In today’s Gospel reading, Jesus says, “Very truly, I tell you, unless you eat the flesh of the Son of Man and drink his blood, you have no life in you.” Last week, we talked about Jesus being the “bread of life,” the most foundational source of nourishment and sustenance for us. Of course, when Jesus talks about being bread, he doesn’t mean physical bread made of flour and other ingredients. Likewise, when Jesus speaks of eating his flesh and drinking his blood, he moves past the literal and invites us to bring his life into ourselves. If we were to eat his flesh, he would travel down to our bellies, the literal middle of our bodies. That’s where Jesus desires to reside in us: in our guts, in the very core of our beings, in the center of what makes us, us.

When we gather to receive Christ in the Holy Communion, we invite him once again to take up residence within us. He has been there all along, but he knows that we need to participate in the action of taking him in again and again so that we remember his life is growing in us. Jesus was fully human, fully alive. As we come closer and closer to him, we too discover our lives expanding, becoming fuller, more abundant. As followers of Jesus, we believe that participating in his way, in his example, in his life will make us more fully alive. And the more fully alive we are, the more life we can bring to those around us.

So what does being “more fully alive” look like? If we aren’t even close to being fully human during our normal, humdrum lives, then how does participating in the fullness of Jesus’ life make any difference?

Perhaps you come home late one night from work and your husband didn’t even think to make dinner and your son decided that his smelly practice clothes were best displayed in the middle of the living room floor and your daughter is having a minor anxiety attack because of all her algebra homework. You and your husband launch into the same old fight about responsibilities; at the same time, you try to tear your son away from the computer so he’ll clean up his mess. Your daughter starts crying because of her homework and hormones and everyone yelling and you tell her to take a few deep breaths: “Everything will be okay, sweetheart.”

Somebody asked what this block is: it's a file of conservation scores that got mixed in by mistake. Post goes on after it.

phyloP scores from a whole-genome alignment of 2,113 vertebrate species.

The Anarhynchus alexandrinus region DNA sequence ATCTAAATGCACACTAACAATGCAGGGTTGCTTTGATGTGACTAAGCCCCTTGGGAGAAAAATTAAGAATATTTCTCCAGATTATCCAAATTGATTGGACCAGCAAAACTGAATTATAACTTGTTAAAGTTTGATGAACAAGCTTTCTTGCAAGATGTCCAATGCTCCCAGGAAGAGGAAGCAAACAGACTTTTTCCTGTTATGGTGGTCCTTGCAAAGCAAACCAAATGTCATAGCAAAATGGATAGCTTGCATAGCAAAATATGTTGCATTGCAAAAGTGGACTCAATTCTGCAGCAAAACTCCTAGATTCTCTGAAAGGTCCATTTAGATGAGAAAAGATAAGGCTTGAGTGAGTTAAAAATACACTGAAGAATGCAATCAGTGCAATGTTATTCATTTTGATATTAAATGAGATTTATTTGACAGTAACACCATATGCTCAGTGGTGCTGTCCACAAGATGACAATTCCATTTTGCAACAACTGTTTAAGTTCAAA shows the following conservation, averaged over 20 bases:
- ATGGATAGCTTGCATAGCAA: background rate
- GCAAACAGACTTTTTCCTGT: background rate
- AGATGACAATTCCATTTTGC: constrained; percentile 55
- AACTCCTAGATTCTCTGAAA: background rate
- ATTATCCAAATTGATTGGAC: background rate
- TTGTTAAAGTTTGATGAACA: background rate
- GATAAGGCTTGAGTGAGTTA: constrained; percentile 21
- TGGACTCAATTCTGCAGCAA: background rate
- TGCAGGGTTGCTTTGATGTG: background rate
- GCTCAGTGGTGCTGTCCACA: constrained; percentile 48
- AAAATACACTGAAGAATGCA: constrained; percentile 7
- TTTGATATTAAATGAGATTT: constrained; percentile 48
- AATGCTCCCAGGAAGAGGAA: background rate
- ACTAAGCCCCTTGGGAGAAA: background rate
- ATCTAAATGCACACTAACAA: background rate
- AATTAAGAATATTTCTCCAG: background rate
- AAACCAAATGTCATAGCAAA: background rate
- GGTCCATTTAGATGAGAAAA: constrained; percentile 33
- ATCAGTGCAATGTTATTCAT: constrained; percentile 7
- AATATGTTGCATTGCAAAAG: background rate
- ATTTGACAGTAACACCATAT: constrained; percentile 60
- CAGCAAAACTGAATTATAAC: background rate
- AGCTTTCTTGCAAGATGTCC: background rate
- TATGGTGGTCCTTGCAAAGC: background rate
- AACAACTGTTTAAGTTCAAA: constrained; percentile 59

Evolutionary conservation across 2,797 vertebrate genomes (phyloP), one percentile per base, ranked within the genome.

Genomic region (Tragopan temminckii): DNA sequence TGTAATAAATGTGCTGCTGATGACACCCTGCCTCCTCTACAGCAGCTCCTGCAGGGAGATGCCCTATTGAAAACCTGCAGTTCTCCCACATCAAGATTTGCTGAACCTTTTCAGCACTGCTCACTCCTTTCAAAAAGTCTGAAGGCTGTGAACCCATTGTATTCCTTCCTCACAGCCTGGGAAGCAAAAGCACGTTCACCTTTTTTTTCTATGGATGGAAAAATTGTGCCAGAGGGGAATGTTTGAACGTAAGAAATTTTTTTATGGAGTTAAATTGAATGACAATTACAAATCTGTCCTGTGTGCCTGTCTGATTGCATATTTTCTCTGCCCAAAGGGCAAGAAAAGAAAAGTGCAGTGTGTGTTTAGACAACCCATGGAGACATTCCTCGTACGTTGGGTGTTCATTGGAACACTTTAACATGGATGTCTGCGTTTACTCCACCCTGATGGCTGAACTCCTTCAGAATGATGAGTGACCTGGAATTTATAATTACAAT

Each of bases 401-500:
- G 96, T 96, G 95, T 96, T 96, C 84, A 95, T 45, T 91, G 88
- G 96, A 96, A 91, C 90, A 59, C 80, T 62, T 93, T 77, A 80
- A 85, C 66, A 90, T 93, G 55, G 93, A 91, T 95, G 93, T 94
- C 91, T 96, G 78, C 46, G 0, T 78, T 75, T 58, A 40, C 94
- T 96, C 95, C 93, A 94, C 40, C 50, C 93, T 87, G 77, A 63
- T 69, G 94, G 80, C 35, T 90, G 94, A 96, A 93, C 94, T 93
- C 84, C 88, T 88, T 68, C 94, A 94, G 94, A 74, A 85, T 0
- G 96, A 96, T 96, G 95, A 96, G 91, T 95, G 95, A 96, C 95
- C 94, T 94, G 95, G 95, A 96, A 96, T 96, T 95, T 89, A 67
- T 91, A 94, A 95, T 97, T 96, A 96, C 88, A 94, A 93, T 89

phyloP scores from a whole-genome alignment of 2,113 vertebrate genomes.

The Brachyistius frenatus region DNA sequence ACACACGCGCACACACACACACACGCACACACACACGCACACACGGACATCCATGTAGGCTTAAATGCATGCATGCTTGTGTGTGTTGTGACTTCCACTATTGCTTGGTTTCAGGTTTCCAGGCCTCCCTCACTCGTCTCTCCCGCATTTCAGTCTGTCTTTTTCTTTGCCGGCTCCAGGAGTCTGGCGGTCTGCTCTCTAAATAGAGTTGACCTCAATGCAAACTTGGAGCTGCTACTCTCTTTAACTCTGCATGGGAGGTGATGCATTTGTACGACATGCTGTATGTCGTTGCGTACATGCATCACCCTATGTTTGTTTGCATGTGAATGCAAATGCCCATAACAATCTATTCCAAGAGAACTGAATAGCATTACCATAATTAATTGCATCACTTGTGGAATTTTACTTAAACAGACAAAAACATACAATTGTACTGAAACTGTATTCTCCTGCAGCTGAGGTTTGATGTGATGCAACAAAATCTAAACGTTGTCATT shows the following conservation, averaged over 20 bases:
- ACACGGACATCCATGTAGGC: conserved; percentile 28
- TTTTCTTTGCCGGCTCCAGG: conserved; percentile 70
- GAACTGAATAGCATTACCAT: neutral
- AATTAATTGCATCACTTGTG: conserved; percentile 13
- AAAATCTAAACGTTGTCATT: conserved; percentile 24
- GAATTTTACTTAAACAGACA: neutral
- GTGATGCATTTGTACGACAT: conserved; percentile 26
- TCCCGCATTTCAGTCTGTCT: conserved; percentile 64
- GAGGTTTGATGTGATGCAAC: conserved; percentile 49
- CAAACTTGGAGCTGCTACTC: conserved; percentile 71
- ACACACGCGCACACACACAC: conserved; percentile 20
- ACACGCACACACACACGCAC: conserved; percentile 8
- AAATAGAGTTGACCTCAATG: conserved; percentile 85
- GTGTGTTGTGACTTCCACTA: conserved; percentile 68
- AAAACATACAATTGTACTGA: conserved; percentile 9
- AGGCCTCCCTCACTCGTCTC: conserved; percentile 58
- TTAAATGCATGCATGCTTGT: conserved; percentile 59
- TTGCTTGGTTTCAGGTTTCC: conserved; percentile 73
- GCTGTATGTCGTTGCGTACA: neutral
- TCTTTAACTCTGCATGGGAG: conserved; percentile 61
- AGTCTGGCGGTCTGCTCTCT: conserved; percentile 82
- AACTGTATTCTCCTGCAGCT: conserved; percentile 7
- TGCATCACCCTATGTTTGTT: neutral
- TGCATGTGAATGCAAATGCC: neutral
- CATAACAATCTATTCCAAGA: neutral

And as you say those words to your daughter, you hear another voice saying them to you, a voice that rises up from your gut, from your core, from the center of what makes you, you. And you realize, not for the last time, that life is messy, but there is more to life than mess. You remember that none of you is fully human yet, not like Jesus, at least. None of you is fully alive, not like you will be one day when God completes God’s work in you. And so you ask Jesus to live in you during that moment of stress and failed expectations. And for a little while at least you see clearer, love deeper, and shine brighter than you did before.

Perhaps you visit the Long Island Homeless Shelter, as some are doing later today, and for the first hour you put bread on trays but you can’t quite bring yourself to make eye contact with the guests. They are too foreign, too dirty, too sad. Then you hear one of them laugh – a deep bass laugh that rattles the silverware – and you remember how your grandfather laughed. And when you steal a glance at the man, you see Grandpa for a split second. Then you make eye contact and realize that you are related to this man, if not by blood than by the fact that the Christ dwelling within you and the Christ dwelling within him are the same Christ. And the fullness of the life of Jesus rises up from your gut, from your core, from the center of what makes you, you. The bread you hand to this man will be more than bread.